There are also a couple of little hints about the future relationship between Cordelia and Xander. He mentions at one point that he finds it a turn-on when someone calls him an idiot – we’ll see soon learn this is true: his relationship with Cordy will mostly consist of the two of them insulting each other. Maybe those two aren’t that different as they’d like to think: Xander is always mocking Cordy’s self-centered ways, but he can be as self-absorbed as anyone: we’ve seen in “Prophecy Girl” and again in this episode, when he’s telling Buffy that people like the unattainable rather than what’s right there in front of them, obviously alluding to Buffy’s feelings for Angel – while oblivious to the fact that the same could be said of him, and not noticing Willow’s discomfort. Later he’s so wrapped up in complaining to Willow that he’s the only one who can’t find a date, that he rudely tells Cordelia to leave them alone when she tries to thank him for saving her life.

I was thinking of giving the episode a 1.5, but I’ve decided that it has more going for it than “Teacher’s Pet” (so far the only one with such a low score). Even the main MOW story has the saving grace that it’s used to comment on the lives of the Scoobies: Cordelia asks “Why is it that every conversation you people have has the word 'corpse' in it?”, Xander makes an interesting mental connection between “love” and “reanimation of dead tissue”, and Willow’s remark (later repeated by Buffy): “Love makes you do the wacky” – could be one of the mottos of the series. Angel is sort of a reanimated dead person too, and Darryl’s desperate and ruthless desire to get himself a woman to love can be seen as a parallel and contrast to Angel’s worries that he is too much of a monster for Buffy and her human world. But Darryl is also like Buffy, once popular and now alone and a “freak”. I wonder if we were intended to see a Willow/Buffy parallel with ginger Chris, talented student-scientist (and a friend of Willow’s) living in the shadow of his blond, athletic elder brother but also being so devoted to him to “do the wacky”.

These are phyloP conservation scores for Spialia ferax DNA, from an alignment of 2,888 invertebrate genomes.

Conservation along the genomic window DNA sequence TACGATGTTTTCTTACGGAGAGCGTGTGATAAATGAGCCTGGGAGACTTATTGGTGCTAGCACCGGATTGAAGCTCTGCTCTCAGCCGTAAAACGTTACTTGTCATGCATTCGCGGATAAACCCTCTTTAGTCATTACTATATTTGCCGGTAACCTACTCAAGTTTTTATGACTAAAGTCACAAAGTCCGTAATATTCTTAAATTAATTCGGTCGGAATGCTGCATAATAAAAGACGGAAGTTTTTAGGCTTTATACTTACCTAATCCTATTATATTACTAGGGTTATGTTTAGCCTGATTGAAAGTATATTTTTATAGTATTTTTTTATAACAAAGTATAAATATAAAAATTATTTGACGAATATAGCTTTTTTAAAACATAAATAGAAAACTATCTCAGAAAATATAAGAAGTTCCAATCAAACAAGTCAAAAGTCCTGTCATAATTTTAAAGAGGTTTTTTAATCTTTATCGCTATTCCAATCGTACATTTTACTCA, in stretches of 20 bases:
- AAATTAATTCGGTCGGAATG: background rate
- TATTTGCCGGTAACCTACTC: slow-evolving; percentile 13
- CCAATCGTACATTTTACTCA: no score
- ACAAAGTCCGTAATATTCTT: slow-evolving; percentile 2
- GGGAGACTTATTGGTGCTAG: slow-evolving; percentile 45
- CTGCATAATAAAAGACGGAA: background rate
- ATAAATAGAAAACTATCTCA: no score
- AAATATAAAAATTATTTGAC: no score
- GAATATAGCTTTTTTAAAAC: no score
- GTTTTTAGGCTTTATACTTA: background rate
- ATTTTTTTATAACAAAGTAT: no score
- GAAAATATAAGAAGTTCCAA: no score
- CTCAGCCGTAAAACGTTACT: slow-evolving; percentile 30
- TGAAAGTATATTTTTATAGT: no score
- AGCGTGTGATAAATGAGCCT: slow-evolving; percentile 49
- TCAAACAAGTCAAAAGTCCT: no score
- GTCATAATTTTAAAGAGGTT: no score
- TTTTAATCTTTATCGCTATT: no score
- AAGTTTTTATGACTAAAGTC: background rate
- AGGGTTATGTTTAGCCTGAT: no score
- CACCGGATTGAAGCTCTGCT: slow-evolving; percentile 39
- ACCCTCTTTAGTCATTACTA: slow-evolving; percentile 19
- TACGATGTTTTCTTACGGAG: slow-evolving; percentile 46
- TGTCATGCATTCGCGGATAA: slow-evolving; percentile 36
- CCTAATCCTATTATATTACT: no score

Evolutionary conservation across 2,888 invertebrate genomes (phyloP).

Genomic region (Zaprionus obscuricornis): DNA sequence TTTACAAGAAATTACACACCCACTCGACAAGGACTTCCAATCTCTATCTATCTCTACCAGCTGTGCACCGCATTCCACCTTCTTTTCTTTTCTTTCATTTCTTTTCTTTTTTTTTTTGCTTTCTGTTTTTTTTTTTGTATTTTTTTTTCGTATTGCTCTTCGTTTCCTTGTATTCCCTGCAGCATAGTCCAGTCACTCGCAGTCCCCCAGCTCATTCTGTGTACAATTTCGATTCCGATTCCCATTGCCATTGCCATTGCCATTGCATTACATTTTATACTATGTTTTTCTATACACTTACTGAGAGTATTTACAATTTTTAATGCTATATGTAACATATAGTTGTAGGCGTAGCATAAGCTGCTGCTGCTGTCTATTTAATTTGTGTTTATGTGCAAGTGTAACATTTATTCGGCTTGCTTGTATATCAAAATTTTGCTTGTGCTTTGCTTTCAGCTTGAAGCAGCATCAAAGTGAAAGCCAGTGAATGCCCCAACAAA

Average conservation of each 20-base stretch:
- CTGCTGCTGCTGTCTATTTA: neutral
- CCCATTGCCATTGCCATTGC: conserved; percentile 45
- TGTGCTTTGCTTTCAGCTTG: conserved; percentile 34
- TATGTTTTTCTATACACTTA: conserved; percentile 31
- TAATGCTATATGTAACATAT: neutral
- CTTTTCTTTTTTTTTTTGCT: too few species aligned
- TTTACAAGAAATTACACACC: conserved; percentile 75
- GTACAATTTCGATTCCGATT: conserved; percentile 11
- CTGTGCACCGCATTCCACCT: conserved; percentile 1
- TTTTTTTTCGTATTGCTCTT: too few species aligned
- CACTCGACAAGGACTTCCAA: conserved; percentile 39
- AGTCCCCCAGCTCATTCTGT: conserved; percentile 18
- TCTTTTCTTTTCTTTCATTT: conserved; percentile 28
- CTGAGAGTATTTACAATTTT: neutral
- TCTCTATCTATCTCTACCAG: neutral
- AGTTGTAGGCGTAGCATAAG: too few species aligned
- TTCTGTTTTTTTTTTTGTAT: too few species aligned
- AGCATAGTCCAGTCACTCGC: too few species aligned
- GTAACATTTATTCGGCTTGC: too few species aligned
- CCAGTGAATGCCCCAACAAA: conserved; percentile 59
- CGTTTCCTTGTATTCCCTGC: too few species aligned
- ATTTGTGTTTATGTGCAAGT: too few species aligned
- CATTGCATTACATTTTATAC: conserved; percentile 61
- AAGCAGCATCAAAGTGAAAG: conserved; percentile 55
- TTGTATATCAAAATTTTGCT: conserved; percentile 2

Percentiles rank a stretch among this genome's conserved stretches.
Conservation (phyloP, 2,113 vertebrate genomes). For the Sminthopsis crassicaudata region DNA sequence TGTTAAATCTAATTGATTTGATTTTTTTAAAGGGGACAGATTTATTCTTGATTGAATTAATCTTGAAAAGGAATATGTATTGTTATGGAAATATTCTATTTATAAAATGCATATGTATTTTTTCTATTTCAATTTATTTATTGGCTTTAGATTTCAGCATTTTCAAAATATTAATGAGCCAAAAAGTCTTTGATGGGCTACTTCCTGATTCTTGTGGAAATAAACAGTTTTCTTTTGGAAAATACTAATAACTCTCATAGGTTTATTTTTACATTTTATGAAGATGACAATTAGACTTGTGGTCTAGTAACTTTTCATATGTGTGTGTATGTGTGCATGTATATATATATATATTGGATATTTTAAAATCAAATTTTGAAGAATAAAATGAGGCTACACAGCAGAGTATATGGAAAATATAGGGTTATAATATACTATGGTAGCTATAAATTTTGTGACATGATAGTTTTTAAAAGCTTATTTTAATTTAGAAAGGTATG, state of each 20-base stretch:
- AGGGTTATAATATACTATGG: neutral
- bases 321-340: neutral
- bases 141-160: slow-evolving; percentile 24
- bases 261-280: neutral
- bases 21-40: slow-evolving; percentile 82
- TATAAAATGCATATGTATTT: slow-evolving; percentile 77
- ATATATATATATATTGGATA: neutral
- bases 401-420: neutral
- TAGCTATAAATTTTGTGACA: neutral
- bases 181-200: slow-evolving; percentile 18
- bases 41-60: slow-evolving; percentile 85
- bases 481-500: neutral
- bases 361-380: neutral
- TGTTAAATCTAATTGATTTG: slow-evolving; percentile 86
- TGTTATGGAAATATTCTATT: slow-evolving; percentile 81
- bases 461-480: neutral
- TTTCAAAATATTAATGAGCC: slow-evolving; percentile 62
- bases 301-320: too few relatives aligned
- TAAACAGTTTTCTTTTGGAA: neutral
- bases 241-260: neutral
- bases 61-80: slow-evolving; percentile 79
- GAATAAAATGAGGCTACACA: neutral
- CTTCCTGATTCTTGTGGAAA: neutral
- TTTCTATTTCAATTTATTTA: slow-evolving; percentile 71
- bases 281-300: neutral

Best/funniest scene: Xander wondering why he can’t find a date, while ignoring two potential girlfriends right in front of him (Willow and Cordy).

Best lines:
Giles (on American football): I just think it's rather odd that a nation that prides itself on its virility should feel compelled to strap on forty pounds of protective gear just in order to play rugby.

Buffy: Is it 'cause I danced with him?
Angel: 'Danced with' is a pretty loose term. 'Mated with' might be a little closer.

Xander: And speaking of love…
Willow: We were talking about the reanimation of dead tissue.
Xander: Hey, do I deconstruct your segues?

Foreshadowing (?): The reason I’m putting the question mark is because there’s some foreshadowing that’s intentional, and some that probably wasn’t (not that I can always tell the difference). On the intentional side, Xander’s association of love with reanimation of dead tissue foreshadows his romance with a living Inca mummy that will happen in just a couple of episodes. The references to corpses in an episode where Giles and Jenny have their first date sound ominous when you know how their romance would end. Twice in the episode, there’s a sinister music when first Buffy, then later Cordelia, notice someone in the dark, and both times the girls are relieved when it turns out to be Angel; in the second part of the season, they will have good reasons to be scared of him. Cordelia invites Angel to her car – she’ll have to disinvite him after he becomes Angelus.
When it comes to unintentional foreshadowing – Cordelia’s line “Why do these terrible things always happen to me?” feels so much truer when you know what her final fate would be.
And finally – one that might have been unintentional (or not?): Willow’s remark “Love makes you do the wacky” was about Chris’ love for his brother. Since Chris/Darryl has some similarities with Willow/Buffy, I can’t help thinking of Willow resurrecting Buffy in S6.

Rating: 2


Next episode ("School Hard") is Spike's introduction - I'm looking forward to rewatching that one!
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my Buffy/Angel rewatch

Last edited by DevilEyes; May 13 2011 at 10:35 PM.